Like the NEH Landmarks Workshops, participation in the Fort Ticonderoga Teacher Institute is open through a competitive application process. We are accepting applications now; applications are due April 15, 2016. You can learn more here:

large_Cathrine-with-streaksWe also offer a unique learning experience for graduate students through the Edward W. Pell Graduate Fellowships. We launched this program last summer with four students from Stonybrook University, Texas State University, the University of Wisconsin-Milwaukee, and Western Michigan University. These fellows spent two months working at Fort Ticonderoga, one each in Collections, Education, Exhibitions, and Interpretation. Each fellow helped lay the ground work for programs and exhibitions that will be part of our 2016 season focused on the year 1777.

This year’s fellowships will run from June 13-August 12, 2016. Fort Ticonderoga seeks graduate students in museum studies, museum education, public history, history, American studies, or military history. Interns will need to be self-motivated and able to work independently as well as contribute to a dedicated team to create and develop ground-breaking exhibitions and programs for a diverse audience. Qualified undergraduates are welcome to apply.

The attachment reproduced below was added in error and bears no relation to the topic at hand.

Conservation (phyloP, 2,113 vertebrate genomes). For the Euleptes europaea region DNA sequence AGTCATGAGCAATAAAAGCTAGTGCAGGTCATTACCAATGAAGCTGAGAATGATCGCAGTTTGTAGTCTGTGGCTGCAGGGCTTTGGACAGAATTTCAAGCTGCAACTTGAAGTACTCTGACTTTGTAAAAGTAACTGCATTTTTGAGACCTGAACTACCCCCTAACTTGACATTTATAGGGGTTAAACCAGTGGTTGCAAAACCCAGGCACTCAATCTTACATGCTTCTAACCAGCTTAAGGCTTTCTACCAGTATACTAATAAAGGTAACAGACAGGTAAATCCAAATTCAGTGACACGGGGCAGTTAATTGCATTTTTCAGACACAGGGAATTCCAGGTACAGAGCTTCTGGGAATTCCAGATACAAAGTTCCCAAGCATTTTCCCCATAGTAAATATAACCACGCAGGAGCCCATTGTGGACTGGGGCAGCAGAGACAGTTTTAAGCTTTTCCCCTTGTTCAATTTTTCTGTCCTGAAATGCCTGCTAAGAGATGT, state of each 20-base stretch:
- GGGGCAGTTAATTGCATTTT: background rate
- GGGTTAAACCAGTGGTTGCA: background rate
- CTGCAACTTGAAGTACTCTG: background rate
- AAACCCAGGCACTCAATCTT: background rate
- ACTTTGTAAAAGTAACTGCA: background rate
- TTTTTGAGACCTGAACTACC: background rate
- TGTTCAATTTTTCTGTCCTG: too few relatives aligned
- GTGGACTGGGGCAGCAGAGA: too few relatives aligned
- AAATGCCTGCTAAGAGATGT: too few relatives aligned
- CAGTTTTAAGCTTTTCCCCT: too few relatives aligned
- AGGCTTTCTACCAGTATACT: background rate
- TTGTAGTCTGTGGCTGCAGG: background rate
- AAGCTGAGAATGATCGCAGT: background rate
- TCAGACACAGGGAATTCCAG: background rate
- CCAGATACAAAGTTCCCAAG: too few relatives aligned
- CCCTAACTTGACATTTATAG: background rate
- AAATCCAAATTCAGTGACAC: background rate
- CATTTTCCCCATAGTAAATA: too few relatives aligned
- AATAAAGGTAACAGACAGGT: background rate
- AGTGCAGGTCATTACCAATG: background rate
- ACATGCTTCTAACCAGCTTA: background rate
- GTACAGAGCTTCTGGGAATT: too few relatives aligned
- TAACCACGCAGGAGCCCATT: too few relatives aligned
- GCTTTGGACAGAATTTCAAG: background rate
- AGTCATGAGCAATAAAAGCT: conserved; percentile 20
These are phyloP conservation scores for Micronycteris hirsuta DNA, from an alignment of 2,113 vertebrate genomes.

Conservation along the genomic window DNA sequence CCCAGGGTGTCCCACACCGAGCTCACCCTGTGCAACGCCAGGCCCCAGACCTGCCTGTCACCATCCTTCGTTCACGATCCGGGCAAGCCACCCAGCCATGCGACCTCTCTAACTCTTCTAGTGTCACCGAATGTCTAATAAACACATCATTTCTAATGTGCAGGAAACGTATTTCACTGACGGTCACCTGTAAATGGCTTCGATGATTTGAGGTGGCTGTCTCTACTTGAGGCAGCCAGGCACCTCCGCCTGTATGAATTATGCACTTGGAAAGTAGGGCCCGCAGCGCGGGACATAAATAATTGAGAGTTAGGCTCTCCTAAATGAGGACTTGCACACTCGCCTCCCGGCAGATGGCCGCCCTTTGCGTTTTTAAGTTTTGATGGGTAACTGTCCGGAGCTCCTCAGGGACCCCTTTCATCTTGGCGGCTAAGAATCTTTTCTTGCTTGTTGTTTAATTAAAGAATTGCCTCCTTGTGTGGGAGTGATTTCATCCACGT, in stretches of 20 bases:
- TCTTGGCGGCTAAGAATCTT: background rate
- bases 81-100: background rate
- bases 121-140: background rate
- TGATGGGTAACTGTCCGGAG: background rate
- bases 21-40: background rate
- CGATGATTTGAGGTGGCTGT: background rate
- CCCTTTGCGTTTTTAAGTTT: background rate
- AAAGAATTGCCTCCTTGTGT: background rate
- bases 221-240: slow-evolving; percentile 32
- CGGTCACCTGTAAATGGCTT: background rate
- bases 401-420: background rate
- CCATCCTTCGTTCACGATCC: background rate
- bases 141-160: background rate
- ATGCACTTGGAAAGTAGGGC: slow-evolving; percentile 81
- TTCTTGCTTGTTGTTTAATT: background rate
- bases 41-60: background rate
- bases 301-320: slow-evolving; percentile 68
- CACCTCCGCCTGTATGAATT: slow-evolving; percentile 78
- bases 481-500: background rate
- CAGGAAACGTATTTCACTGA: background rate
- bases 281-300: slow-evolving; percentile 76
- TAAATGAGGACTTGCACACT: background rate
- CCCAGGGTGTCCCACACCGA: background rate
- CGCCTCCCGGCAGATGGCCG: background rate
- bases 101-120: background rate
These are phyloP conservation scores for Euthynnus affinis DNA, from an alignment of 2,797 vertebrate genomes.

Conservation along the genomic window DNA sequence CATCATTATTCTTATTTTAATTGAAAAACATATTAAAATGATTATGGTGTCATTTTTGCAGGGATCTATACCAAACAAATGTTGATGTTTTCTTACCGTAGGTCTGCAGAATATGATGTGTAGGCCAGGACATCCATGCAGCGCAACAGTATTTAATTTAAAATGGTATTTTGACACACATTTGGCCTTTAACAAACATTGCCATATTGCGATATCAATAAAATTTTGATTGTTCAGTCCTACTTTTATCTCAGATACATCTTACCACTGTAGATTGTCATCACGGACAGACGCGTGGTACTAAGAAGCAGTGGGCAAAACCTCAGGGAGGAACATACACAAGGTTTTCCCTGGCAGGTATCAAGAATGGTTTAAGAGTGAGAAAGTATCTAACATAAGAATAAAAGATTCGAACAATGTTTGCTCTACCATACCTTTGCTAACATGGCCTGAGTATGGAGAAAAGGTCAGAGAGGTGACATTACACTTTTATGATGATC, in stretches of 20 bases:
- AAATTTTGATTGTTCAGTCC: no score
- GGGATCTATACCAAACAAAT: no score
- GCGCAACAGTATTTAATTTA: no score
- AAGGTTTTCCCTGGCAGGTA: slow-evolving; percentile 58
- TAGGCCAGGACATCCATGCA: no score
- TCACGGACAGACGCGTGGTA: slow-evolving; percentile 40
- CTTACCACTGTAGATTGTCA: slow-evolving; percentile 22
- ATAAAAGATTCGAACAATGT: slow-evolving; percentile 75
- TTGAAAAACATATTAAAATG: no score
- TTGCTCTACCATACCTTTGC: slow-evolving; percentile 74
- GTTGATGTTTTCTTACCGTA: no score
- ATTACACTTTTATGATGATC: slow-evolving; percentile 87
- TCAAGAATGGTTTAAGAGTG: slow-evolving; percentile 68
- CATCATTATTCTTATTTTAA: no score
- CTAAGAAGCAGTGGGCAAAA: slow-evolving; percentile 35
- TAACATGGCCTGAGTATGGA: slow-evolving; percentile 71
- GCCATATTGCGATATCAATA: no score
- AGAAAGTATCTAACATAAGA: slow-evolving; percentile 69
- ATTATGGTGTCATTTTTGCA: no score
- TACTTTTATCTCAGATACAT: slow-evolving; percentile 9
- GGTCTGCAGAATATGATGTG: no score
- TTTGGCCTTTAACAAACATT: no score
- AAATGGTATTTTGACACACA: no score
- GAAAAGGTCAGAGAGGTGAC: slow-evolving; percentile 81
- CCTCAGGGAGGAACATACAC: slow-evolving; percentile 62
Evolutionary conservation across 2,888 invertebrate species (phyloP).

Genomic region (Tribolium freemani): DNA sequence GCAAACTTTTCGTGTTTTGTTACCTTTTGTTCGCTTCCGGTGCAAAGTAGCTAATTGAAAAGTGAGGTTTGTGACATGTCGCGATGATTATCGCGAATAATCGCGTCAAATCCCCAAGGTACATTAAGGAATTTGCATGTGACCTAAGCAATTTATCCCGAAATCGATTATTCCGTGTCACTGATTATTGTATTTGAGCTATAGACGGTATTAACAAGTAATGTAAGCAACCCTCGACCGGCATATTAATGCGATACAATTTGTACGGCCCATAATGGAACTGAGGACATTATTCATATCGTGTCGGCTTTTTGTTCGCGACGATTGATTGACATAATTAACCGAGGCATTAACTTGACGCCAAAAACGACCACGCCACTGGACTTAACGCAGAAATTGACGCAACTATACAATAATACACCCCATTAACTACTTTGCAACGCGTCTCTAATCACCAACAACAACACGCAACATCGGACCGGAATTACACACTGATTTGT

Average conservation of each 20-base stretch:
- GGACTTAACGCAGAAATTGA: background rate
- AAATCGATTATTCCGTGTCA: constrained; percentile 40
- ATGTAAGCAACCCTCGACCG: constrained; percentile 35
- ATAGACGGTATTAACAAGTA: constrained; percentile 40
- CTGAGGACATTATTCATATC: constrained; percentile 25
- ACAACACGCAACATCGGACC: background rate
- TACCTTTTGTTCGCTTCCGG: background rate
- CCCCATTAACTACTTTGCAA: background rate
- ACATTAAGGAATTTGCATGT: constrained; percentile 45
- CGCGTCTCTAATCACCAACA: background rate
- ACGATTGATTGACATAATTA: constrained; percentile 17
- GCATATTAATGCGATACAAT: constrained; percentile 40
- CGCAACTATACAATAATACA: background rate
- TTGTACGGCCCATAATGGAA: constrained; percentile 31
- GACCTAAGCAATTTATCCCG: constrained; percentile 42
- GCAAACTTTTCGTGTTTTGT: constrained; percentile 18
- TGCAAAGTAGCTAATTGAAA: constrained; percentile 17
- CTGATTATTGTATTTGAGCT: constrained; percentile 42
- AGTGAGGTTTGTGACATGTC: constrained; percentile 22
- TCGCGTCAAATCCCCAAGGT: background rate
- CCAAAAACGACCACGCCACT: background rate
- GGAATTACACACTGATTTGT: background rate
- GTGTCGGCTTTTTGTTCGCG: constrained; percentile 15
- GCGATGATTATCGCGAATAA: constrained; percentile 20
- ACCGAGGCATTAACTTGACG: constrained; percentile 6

Each year Fort Ticonderoga’s interpretation focuses on a specific year in the site’s multi-layered history. Internships in 2016 will focus on the year 1757 in preparation for exhibitions, programs, and educational initiatives to be offered to the public in 2017. While the Horticulture Fellowship will also focus in part on 1757, the Horticulture Fellow’s focus will be broader.

large_Matt-S.-with-Alec-in-Collections-StorageInterns during the summer of 2016 will focus their research and creative energy to support exhibitions and programs related to the year 1757 at Fort Ticonderoga. While working individually with their project supervisors, interns will also meet and work together throughout the two month experience. They will have an opportunity to work with Fort Ticonderoga’s professional staff as part of our team-approach to all major projects. Professional development opportunities during the internships will include visits from outside scholars and field trips to related sites. In general, project-specific work will encompass about 50% of the intern’s time. The remaining half will be taken up with day-to-day tasks in their department, providing a wide-ranging experience working at a historic site.

Each Graduate Fellow will receive a $2,500 stipend plus housing. Fort Ticonderoga’s Black Watch House for Fellows is located within walking distance of both the Thompson-Pell Research Center and the main grounds of Fort Ticonderoga.

Know of a graduate student who might benefit from spending two months at Fort Ticonderoga this summer? Encourage them to check out the details at:

This just begins to scratch the surface when it comes to using the Ticonderoga peninsula as a learning campus. Stay tuned!

Rich Strum

Director of Education